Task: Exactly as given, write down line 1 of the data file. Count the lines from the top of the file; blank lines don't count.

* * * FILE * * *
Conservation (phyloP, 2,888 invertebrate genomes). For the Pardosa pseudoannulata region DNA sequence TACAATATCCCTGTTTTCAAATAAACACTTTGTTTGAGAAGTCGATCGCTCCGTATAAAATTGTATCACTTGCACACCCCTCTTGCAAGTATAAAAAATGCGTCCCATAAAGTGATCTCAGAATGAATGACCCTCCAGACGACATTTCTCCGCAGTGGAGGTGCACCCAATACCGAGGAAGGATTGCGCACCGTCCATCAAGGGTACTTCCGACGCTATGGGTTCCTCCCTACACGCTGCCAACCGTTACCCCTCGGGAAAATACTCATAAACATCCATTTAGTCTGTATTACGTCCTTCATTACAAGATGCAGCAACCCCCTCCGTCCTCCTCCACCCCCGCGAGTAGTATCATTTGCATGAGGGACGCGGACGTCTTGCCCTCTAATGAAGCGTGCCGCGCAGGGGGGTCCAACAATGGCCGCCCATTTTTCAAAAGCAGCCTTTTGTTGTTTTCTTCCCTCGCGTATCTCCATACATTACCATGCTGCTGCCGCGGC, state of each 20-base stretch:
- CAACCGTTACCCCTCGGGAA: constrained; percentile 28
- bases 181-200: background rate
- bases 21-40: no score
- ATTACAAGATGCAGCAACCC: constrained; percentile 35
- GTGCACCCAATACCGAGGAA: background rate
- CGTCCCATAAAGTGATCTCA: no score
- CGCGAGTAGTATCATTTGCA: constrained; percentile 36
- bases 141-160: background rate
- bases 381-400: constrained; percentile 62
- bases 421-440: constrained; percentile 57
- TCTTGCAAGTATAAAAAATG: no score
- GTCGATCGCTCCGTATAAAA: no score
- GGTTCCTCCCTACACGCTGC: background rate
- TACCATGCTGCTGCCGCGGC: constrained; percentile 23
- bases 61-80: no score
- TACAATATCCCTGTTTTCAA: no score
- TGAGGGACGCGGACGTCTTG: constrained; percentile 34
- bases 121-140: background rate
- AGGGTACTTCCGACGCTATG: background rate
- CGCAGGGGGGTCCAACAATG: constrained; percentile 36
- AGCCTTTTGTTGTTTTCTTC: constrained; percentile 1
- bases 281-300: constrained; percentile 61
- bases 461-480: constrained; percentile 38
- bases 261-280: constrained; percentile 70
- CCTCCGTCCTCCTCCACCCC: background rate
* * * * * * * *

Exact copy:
Conservation (phyloP, 2,888 invertebrate genomes). For the Pardosa pseudoannulata region DNA sequence TACAATATCCCTGTTTTCAAATAAACACTTTGTTTGAGAAGTCGATCGCTCCGTATAAAATTGTATCACTTGCACACCCCTCTTGCAAGTATAAAAAATGCGTCCCATAAAGTGATCTCAGAATGAATGACCCTCCAGACGACATTTCTCCGCAGTGGAGGTGCACCCAATACCGAGGAAGGATTGCGCACCGTCCATCAAGGGTACTTCCGACGCTATGGGTTCCTCCCTACACGCTGCCAACCGTTACCCCTCGGGAAAATACTCATAAACATCCATTTAGTCTGTATTACGTCCTTCATTACAAGATGCAGCAACCCCCTCCGTCCTCCTCCACCCCCGCGAGTAGTATCATTTGCATGAGGGACGCGGACGTCTTGCCCTCTAATGAAGCGTGCCGCGCAGGGGGGTCCAACAATGGCCGCCCATTTTTCAAAAGCAGCCTTTTGTTGTTTTCTTCCCTCGCGTATCTCCATACATTACCATGCTGCTGCCGCGGC, state of each 20-base stretch: